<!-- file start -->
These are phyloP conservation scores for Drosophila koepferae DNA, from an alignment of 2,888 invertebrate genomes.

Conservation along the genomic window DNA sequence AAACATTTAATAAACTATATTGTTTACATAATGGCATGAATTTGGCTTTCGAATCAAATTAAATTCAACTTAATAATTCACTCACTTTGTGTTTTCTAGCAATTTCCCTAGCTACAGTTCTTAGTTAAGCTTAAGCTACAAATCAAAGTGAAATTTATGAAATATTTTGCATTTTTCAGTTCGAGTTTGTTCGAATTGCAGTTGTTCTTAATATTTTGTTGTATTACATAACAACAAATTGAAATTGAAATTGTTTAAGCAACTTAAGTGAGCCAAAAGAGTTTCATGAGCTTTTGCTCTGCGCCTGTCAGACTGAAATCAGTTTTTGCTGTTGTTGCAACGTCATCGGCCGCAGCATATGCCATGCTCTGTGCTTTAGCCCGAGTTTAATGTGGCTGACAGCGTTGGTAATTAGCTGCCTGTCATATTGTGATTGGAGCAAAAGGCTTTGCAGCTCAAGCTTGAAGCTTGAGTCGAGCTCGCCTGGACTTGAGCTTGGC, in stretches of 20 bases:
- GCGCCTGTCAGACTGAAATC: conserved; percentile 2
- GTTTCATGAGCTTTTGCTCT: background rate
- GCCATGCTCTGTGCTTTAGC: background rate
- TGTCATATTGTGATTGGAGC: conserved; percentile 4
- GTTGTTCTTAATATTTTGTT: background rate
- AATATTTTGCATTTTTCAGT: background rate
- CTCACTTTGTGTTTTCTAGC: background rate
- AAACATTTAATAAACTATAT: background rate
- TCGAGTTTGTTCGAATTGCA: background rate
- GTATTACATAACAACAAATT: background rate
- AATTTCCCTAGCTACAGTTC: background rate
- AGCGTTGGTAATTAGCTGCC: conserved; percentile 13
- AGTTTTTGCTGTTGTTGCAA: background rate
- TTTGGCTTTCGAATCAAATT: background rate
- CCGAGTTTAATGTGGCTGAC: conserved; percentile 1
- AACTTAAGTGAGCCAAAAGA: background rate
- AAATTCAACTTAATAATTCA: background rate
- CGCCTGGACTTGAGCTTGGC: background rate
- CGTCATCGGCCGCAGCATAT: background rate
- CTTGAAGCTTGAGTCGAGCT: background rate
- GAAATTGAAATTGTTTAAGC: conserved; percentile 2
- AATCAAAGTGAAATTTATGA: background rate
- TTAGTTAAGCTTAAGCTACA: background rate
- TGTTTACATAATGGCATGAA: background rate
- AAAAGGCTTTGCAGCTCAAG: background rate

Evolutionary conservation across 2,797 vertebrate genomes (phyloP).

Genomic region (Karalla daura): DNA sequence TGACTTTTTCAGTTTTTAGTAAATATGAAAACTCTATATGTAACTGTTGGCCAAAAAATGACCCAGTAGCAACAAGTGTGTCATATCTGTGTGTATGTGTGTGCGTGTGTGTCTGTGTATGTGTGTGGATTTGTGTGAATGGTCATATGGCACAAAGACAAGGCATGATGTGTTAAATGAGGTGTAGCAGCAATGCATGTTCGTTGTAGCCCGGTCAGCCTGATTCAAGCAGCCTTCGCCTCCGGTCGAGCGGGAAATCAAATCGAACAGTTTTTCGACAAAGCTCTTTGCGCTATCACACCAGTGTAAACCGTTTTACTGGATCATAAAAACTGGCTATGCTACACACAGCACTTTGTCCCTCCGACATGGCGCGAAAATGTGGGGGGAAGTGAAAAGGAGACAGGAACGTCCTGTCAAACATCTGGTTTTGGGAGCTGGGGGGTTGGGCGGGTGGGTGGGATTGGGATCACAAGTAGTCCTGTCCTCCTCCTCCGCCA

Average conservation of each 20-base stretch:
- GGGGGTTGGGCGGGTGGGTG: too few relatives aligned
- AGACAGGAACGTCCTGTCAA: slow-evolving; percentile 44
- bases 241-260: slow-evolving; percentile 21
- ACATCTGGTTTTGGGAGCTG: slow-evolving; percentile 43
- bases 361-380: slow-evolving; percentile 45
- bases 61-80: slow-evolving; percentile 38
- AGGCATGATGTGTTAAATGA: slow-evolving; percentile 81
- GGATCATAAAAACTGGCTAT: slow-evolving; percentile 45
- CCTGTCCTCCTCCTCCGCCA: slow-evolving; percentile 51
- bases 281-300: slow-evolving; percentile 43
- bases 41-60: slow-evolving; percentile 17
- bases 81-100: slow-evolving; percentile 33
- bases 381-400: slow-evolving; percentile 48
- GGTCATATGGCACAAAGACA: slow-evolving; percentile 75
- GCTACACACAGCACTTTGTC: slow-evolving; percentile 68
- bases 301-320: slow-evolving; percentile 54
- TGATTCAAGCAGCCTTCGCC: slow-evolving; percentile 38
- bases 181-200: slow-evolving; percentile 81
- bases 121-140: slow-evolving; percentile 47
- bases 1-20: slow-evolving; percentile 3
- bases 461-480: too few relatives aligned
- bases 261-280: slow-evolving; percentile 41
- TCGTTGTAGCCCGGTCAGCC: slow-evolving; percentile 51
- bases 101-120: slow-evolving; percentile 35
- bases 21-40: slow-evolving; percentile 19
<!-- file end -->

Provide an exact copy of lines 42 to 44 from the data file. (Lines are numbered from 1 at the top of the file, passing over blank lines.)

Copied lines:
- bases 81-100: slow-evolving; percentile 33
- bases 381-400: slow-evolving; percentile 48
- GGTCATATGGCACAAAGACA: slow-evolving; percentile 75